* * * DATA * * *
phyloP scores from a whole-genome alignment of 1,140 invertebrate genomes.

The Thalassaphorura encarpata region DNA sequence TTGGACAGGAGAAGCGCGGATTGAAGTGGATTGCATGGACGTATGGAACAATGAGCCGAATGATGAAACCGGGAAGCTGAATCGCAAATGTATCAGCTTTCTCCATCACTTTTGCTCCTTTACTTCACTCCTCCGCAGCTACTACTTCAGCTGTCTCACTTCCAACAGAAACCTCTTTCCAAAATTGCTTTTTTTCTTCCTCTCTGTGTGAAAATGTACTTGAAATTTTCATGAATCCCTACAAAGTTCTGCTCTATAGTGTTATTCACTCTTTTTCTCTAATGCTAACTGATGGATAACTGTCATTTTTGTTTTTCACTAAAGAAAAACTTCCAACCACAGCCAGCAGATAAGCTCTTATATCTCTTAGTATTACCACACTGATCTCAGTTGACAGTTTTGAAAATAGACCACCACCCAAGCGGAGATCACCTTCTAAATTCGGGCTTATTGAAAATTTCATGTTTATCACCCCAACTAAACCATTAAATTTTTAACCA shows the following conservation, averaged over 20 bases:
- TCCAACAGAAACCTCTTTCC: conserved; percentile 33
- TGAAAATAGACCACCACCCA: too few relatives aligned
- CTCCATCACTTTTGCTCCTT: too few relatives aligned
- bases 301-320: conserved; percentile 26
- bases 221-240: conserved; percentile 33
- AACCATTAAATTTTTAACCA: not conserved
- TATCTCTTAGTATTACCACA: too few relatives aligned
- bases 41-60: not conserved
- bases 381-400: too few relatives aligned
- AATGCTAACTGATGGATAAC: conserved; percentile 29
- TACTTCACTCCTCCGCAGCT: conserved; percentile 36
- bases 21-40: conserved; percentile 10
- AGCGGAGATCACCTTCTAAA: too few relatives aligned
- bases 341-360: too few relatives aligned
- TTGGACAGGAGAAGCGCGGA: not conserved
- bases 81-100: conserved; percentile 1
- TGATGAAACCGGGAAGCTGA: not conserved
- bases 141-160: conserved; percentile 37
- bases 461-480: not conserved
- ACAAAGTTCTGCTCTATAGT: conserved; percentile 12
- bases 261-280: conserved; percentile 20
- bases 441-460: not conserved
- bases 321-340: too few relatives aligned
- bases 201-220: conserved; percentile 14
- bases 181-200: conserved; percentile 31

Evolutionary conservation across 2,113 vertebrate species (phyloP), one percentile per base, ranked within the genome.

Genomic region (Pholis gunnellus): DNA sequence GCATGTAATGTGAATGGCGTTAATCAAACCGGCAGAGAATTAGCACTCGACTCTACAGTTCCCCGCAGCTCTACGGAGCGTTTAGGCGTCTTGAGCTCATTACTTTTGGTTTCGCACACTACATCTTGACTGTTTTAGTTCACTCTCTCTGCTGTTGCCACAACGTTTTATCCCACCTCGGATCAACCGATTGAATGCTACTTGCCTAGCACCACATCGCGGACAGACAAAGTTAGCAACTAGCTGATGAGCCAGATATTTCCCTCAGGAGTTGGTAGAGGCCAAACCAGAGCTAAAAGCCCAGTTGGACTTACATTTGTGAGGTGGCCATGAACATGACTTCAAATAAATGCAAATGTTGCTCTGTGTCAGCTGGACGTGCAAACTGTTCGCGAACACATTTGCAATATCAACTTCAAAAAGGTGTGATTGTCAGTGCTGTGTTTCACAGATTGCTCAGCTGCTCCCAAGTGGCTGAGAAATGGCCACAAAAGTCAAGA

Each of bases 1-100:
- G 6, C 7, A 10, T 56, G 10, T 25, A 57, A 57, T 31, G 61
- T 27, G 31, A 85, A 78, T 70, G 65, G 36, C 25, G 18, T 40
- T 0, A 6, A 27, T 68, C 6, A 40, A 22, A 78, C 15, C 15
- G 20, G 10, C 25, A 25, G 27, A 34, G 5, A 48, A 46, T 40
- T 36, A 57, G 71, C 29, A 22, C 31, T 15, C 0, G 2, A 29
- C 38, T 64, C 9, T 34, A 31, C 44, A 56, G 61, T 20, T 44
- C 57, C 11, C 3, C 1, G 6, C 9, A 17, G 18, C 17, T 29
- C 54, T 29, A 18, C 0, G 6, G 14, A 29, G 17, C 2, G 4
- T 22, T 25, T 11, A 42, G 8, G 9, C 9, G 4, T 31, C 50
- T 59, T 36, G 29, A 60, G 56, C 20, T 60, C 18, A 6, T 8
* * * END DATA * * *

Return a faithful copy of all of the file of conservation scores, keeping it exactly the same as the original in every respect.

phyloP scores from a whole-genome alignment of 1,140 invertebrate genomes.

The Thalassaphorura encarpata region DNA sequence TTGGACAGGAGAAGCGCGGATTGAAGTGGATTGCATGGACGTATGGAACAATGAGCCGAATGATGAAACCGGGAAGCTGAATCGCAAATGTATCAGCTTTCTCCATCACTTTTGCTCCTTTACTTCACTCCTCCGCAGCTACTACTTCAGCTGTCTCACTTCCAACAGAAACCTCTTTCCAAAATTGCTTTTTTTCTTCCTCTCTGTGTGAAAATGTACTTGAAATTTTCATGAATCCCTACAAAGTTCTGCTCTATAGTGTTATTCACTCTTTTTCTCTAATGCTAACTGATGGATAACTGTCATTTTTGTTTTTCACTAAAGAAAAACTTCCAACCACAGCCAGCAGATAAGCTCTTATATCTCTTAGTATTACCACACTGATCTCAGTTGACAGTTTTGAAAATAGACCACCACCCAAGCGGAGATCACCTTCTAAATTCGGGCTTATTGAAAATTTCATGTTTATCACCCCAACTAAACCATTAAATTTTTAACCA shows the following conservation, averaged over 20 bases:
- TCCAACAGAAACCTCTTTCC: conserved; percentile 33
- TGAAAATAGACCACCACCCA: too few relatives aligned
- CTCCATCACTTTTGCTCCTT: too few relatives aligned
- bases 301-320: conserved; percentile 26
- bases 221-240: conserved; percentile 33
- AACCATTAAATTTTTAACCA: not conserved
- TATCTCTTAGTATTACCACA: too few relatives aligned
- bases 41-60: not conserved
- bases 381-400: too few relatives aligned
- AATGCTAACTGATGGATAAC: conserved; percentile 29
- TACTTCACTCCTCCGCAGCT: conserved; percentile 36
- bases 21-40: conserved; percentile 10
- AGCGGAGATCACCTTCTAAA: too few relatives aligned
- bases 341-360: too few relatives aligned
- TTGGACAGGAGAAGCGCGGA: not conserved
- bases 81-100: conserved; percentile 1
- TGATGAAACCGGGAAGCTGA: not conserved
- bases 141-160: conserved; percentile 37
- bases 461-480: not conserved
- ACAAAGTTCTGCTCTATAGT: conserved; percentile 12
- bases 261-280: conserved; percentile 20
- bases 441-460: not conserved
- bases 321-340: too few relatives aligned
- bases 201-220: conserved; percentile 14
- bases 181-200: conserved; percentile 31

Evolutionary conservation across 2,113 vertebrate species (phyloP), one percentile per base, ranked within the genome.

Genomic region (Pholis gunnellus): DNA sequence GCATGTAATGTGAATGGCGTTAATCAAACCGGCAGAGAATTAGCACTCGACTCTACAGTTCCCCGCAGCTCTACGGAGCGTTTAGGCGTCTTGAGCTCATTACTTTTGGTTTCGCACACTACATCTTGACTGTTTTAGTTCACTCTCTCTGCTGTTGCCACAACGTTTTATCCCACCTCGGATCAACCGATTGAATGCTACTTGCCTAGCACCACATCGCGGACAGACAAAGTTAGCAACTAGCTGATGAGCCAGATATTTCCCTCAGGAGTTGGTAGAGGCCAAACCAGAGCTAAAAGCCCAGTTGGACTTACATTTGTGAGGTGGCCATGAACATGACTTCAAATAAATGCAAATGTTGCTCTGTGTCAGCTGGACGTGCAAACTGTTCGCGAACACATTTGCAATATCAACTTCAAAAAGGTGTGATTGTCAGTGCTGTGTTTCACAGATTGCTCAGCTGCTCCCAAGTGGCTGAGAAATGGCCACAAAAGTCAAGA

Each of bases 1-100:
- G 6, C 7, A 10, T 56, G 10, T 25, A 57, A 57, T 31, G 61
- T 27, G 31, A 85, A 78, T 70, G 65, G 36, C 25, G 18, T 40
- T 0, A 6, A 27, T 68, C 6, A 40, A 22, A 78, C 15, C 15
- G 20, G 10, C 25, A 25, G 27, A 34, G 5, A 48, A 46, T 40
- T 36, A 57, G 71, C 29, A 22, C 31, T 15, C 0, G 2, A 29
- C 38, T 64, C 9, T 34, A 31, C 44, A 56, G 61, T 20, T 44
- C 57, C 11, C 3, C 1, G 6, C 9, A 17, G 18, C 17, T 29
- C 54, T 29, A 18, C 0, G 6, G 14, A 29, G 17, C 2, G 4
- T 22, T 25, T 11, A 42, G 8, G 9, C 9, G 4, T 31, C 50
- T 59, T 36, G 29, A 60, G 56, C 20, T 60, C 18, A 6, T 8